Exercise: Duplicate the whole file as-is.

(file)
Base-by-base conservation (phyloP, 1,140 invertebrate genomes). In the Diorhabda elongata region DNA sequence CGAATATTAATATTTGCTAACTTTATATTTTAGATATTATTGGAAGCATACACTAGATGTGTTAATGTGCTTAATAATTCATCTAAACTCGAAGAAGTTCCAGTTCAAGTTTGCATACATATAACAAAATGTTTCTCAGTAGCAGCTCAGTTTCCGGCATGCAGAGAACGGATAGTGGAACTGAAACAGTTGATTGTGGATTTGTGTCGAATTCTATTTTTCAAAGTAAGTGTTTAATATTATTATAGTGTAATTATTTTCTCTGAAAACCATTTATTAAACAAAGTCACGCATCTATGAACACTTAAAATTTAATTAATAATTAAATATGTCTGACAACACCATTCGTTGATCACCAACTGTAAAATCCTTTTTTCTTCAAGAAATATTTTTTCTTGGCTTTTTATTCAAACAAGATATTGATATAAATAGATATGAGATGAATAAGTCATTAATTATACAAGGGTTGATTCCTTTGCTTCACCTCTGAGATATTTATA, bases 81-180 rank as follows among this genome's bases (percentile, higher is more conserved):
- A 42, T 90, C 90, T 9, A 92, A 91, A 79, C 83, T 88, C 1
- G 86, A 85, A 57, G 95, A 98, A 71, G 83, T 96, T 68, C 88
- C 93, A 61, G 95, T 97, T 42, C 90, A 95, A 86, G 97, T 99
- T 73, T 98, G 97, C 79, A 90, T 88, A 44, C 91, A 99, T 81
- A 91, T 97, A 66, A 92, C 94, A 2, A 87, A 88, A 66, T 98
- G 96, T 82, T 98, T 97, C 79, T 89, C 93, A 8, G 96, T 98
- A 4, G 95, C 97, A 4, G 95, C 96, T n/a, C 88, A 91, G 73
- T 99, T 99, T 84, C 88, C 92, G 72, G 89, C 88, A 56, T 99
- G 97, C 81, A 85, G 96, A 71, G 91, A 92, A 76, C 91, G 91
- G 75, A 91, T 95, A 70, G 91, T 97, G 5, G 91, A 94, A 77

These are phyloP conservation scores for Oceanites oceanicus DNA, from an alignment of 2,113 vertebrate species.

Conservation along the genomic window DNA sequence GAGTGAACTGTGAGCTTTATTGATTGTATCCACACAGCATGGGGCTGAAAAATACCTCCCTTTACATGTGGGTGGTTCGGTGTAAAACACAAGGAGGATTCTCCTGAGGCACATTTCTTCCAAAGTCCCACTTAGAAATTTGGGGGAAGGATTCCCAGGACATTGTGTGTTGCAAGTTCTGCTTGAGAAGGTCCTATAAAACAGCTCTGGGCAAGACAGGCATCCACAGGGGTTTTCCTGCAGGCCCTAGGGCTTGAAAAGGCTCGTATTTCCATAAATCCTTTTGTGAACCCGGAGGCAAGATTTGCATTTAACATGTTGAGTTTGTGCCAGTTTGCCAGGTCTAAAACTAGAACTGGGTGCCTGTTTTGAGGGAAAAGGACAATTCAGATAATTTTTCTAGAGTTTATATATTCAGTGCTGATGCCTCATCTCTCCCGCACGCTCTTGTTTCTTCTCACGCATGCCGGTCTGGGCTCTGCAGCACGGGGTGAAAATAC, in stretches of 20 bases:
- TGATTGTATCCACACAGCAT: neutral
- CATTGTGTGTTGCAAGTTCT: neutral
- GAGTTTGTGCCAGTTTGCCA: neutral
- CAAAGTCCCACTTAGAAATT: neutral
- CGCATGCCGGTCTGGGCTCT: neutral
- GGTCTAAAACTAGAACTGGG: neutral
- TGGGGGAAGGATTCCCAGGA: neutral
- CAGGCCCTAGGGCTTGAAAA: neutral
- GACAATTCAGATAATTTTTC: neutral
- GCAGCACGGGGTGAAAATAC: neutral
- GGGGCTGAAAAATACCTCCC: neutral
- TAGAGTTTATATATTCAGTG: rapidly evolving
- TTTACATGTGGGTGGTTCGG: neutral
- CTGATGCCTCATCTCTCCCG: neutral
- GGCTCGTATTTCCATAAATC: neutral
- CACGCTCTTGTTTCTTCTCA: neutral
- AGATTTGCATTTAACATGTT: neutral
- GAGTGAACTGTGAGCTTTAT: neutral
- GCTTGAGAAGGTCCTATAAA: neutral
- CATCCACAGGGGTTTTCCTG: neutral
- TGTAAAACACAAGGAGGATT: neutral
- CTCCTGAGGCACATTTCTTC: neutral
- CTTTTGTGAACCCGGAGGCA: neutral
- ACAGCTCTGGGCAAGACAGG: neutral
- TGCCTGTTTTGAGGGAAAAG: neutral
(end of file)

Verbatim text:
Base-by-base conservation (phyloP, 1,140 invertebrate genomes). In the Diorhabda elongata region DNA sequence CGAATATTAATATTTGCTAACTTTATATTTTAGATATTATTGGAAGCATACACTAGATGTGTTAATGTGCTTAATAATTCATCTAAACTCGAAGAAGTTCCAGTTCAAGTTTGCATACATATAACAAAATGTTTCTCAGTAGCAGCTCAGTTTCCGGCATGCAGAGAACGGATAGTGGAACTGAAACAGTTGATTGTGGATTTGTGTCGAATTCTATTTTTCAAAGTAAGTGTTTAATATTATTATAGTGTAATTATTTTCTCTGAAAACCATTTATTAAACAAAGTCACGCATCTATGAACACTTAAAATTTAATTAATAATTAAATATGTCTGACAACACCATTCGTTGATCACCAACTGTAAAATCCTTTTTTCTTCAAGAAATATTTTTTCTTGGCTTTTTATTCAAACAAGATATTGATATAAATAGATATGAGATGAATAAGTCATTAATTATACAAGGGTTGATTCCTTTGCTTCACCTCTGAGATATTTATA, bases 81-180 rank as follows among this genome's bases (percentile, higher is more conserved):
- A 42, T 90, C 90, T 9, A 92, A 91, A 79, C 83, T 88, C 1
- G 86, A 85, A 57, G 95, A 98, A 71, G 83, T 96, T 68, C 88
- C 93, A 61, G 95, T 97, T 42, C 90, A 95, A 86, G 97, T 99
- T 73, T 98, G 97, C 79, A 90, T 88, A 44, C 91, A 99, T 81
- A 91, T 97, A 66, A 92, C 94, A 2, A 87, A 88, A 66, T 98
- G 96, T 82, T 98, T 97, C 79, T 89, C 93, A 8, G 96, T 98
- A 4, G 95, C 97, A 4, G 95, C 96, T n/a, C 88, A 91, G 73
- T 99, T 99, T 84, C 88, C 92, G 72, G 89, C 88, A 56, T 99
- G 97, C 81, A 85, G 96, A 71, G 91, A 92, A 76, C 91, G 91
- G 75, A 91, T 95, A 70, G 91, T 97, G 5, G 91, A 94, A 77

These are phyloP conservation scores for Oceanites oceanicus DNA, from an alignment of 2,113 vertebrate species.

Conservation along the genomic window DNA sequence GAGTGAACTGTGAGCTTTATTGATTGTATCCACACAGCATGGGGCTGAAAAATACCTCCCTTTACATGTGGGTGGTTCGGTGTAAAACACAAGGAGGATTCTCCTGAGGCACATTTCTTCCAAAGTCCCACTTAGAAATTTGGGGGAAGGATTCCCAGGACATTGTGTGTTGCAAGTTCTGCTTGAGAAGGTCCTATAAAACAGCTCTGGGCAAGACAGGCATCCACAGGGGTTTTCCTGCAGGCCCTAGGGCTTGAAAAGGCTCGTATTTCCATAAATCCTTTTGTGAACCCGGAGGCAAGATTTGCATTTAACATGTTGAGTTTGTGCCAGTTTGCCAGGTCTAAAACTAGAACTGGGTGCCTGTTTTGAGGGAAAAGGACAATTCAGATAATTTTTCTAGAGTTTATATATTCAGTGCTGATGCCTCATCTCTCCCGCACGCTCTTGTTTCTTCTCACGCATGCCGGTCTGGGCTCTGCAGCACGGGGTGAAAATAC, in stretches of 20 bases:
- TGATTGTATCCACACAGCAT: neutral
- CATTGTGTGTTGCAAGTTCT: neutral
- GAGTTTGTGCCAGTTTGCCA: neutral
- CAAAGTCCCACTTAGAAATT: neutral
- CGCATGCCGGTCTGGGCTCT: neutral
- GGTCTAAAACTAGAACTGGG: neutral
- TGGGGGAAGGATTCCCAGGA: neutral
- CAGGCCCTAGGGCTTGAAAA: neutral
- GACAATTCAGATAATTTTTC: neutral
- GCAGCACGGGGTGAAAATAC: neutral
- GGGGCTGAAAAATACCTCCC: neutral
- TAGAGTTTATATATTCAGTG: rapidly evolving
- TTTACATGTGGGTGGTTCGG: neutral
- CTGATGCCTCATCTCTCCCG: neutral
- GGCTCGTATTTCCATAAATC: neutral
- CACGCTCTTGTTTCTTCTCA: neutral
- AGATTTGCATTTAACATGTT: neutral
- GAGTGAACTGTGAGCTTTAT: neutral
- GCTTGAGAAGGTCCTATAAA: neutral
- CATCCACAGGGGTTTTCCTG: neutral
- TGTAAAACACAAGGAGGATT: neutral
- CTCCTGAGGCACATTTCTTC: neutral
- CTTTTGTGAACCCGGAGGCA: neutral
- ACAGCTCTGGGCAAGACAGG: neutral
- TGCCTGTTTTGAGGGAAAAG: neutral